Pressed on whether it was right for ministers, rather than senior officials, to take responsibility for failings in implementing major policies, the No 10 spokesman said the Prime Minister had previously insisted that "everyone has to take their responsibility."
The chairperson of the Public Accounts Committee (PAC) said she had not been approached by the Work and Pensions Secretary over singling out the departments' chief civil servant in the report revealing the Universal Credit scheme "wasted £140 million."
The Times reported that Mr Duncan Smith and members of his parliamentary team approached Tory members of the PAC to ensure that the department's chief civil servant Robert Devereux was singled out for criticism.
Sidestepping the question over wider Tory lobbying, she told the BBC:
Iain Duncan Smith didn't approach me. Beyond that I can't comment.
She went on to criticise the "fortress culture" at the Department of Work and Pensions, which meant "only good news was reported and problems were denied".
Commons leader Andrew Lansley said there was "no truth" in allegations that Cabinet minister Iain Duncan Smith tried to blame "shocking" failures in his welfare reform programme on his most senior departmental official.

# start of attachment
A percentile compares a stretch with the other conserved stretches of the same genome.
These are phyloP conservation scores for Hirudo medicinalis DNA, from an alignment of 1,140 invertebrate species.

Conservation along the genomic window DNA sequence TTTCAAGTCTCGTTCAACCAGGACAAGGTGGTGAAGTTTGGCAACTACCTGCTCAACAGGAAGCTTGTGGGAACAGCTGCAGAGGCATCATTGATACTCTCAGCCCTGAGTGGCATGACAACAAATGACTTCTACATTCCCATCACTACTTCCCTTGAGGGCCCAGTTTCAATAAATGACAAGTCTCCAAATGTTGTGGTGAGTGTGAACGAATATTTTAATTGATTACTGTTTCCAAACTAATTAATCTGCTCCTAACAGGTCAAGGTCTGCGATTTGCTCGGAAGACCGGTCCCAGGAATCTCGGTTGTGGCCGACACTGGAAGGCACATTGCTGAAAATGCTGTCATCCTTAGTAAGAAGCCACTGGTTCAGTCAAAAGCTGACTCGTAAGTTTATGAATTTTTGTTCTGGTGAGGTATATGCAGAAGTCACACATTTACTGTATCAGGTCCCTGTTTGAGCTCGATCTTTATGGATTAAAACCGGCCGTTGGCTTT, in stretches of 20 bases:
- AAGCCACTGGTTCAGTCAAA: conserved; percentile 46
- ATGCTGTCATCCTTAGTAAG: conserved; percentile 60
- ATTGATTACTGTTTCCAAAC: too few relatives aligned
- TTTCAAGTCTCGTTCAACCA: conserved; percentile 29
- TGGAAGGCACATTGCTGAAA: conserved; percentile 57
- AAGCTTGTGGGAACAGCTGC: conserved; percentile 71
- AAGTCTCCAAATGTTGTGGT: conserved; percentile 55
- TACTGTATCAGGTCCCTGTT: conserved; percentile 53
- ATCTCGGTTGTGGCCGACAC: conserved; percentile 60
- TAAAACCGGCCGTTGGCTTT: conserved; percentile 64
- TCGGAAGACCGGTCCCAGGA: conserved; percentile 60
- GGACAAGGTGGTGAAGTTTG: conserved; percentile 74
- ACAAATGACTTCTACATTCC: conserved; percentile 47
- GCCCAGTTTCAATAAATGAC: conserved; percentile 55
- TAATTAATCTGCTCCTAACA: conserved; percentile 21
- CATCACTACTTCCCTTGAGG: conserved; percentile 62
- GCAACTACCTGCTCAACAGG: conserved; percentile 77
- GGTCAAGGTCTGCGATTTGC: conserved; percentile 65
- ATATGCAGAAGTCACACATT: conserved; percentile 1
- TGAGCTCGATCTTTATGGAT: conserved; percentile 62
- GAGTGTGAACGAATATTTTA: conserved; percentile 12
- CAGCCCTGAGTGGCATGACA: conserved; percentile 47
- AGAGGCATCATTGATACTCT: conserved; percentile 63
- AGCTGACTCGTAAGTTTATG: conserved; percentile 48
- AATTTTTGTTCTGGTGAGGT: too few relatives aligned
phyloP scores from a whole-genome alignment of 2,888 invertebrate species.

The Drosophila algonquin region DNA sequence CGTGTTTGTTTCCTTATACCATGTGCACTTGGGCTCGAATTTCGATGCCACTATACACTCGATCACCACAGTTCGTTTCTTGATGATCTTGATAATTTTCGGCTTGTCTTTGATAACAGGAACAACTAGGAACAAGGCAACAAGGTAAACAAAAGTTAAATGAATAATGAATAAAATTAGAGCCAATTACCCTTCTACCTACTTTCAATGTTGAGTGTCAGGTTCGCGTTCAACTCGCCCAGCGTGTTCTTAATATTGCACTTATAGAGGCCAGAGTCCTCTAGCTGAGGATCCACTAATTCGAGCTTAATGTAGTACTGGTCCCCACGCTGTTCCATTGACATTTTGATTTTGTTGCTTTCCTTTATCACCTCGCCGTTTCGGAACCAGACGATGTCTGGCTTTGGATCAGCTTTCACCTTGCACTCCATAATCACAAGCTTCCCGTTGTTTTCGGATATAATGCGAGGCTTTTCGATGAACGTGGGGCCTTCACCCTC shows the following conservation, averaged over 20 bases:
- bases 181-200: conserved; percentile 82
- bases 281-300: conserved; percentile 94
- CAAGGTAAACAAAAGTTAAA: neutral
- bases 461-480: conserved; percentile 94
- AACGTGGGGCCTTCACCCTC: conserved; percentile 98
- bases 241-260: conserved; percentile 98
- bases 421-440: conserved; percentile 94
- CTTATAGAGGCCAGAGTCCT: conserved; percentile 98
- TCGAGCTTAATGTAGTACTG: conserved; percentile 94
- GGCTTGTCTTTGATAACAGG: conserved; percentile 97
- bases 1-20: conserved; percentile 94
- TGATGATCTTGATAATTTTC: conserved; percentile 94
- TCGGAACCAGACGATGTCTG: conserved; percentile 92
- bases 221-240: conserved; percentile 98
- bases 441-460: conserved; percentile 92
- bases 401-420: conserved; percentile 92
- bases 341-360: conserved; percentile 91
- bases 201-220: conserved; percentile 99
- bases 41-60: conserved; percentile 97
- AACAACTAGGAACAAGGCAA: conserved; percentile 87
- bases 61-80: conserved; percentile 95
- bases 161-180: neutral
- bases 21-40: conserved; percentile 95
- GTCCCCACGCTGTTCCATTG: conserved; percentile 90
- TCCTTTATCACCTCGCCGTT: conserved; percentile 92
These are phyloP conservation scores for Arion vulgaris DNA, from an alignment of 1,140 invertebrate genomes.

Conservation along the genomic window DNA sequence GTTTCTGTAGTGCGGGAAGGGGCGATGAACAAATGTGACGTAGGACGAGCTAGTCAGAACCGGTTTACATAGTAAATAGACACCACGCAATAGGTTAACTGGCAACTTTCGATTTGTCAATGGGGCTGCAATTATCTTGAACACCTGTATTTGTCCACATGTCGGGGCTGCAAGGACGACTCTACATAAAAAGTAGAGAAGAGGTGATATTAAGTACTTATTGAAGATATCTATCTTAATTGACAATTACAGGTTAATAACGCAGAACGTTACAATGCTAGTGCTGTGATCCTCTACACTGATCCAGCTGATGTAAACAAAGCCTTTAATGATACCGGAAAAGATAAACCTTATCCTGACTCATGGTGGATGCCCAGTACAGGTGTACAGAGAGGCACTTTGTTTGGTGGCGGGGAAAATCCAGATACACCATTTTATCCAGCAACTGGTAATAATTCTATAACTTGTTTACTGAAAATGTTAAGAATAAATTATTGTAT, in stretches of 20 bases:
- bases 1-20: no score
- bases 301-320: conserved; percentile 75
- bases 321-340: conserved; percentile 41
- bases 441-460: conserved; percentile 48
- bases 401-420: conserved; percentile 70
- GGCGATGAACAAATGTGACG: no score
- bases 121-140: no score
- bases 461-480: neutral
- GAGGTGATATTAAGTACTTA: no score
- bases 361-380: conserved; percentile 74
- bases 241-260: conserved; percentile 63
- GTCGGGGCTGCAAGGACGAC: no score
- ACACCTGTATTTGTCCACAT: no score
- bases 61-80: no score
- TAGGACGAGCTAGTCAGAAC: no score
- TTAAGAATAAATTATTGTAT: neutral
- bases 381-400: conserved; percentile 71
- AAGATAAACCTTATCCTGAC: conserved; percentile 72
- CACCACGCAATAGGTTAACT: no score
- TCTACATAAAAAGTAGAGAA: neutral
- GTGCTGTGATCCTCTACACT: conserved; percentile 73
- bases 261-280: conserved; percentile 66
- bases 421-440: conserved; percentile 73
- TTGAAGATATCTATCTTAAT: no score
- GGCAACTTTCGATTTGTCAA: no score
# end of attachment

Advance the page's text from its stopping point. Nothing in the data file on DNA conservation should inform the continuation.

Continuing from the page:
Mr Lansley said he had spoken to Mr Duncan Smith about allegations that he and members of his parliamentary team approached members of the Public Accounts Committee to ensure that his department's chief civil servant was blamed for the "alarmingly weak" handling of Universal Credit reform.
I have talked to Mr Duncan Smith and I can tell the House that there is no need for a statement.
I can tell you and the House now there is no truth in the allegations made about talking to members of the Public Accounts Committee because I talked to Mr Duncan Smith so I can tell the House.
TaxPayers' Alliance political director Jonathan Isaby says the principle of simplifying the benefits system is right but the implementation is "deeply flawed".
He added: "A horrendous amount of taxpayers' money has already been wasted and those responsible for that must be held to account.
"Such a fundamental reform of the welfare system was always going to be a challenge, but the approach of many officials in the Department for Work and Pensions has been little short of shambolic."
Following criticism of the implementation of Universal Credit, a Department of Work and Pensions spokeswoman has said the scheme will "ultimately bring a £38bn economic benefit to society."
She added: "This report doesn't take into account our new leadership team, or our progress on delivery. We have already taken comprehensive action including strengthening governance, supplier management and financial controls...
"We don't recognise the write-off figure quoted by the committee and expect this to be substantially less. The head of Universal Credit, Howard Shiplee, has been clear that there is real potential to use much of the existing IT. We will announce our plans for the next phase of UC delivery shortly."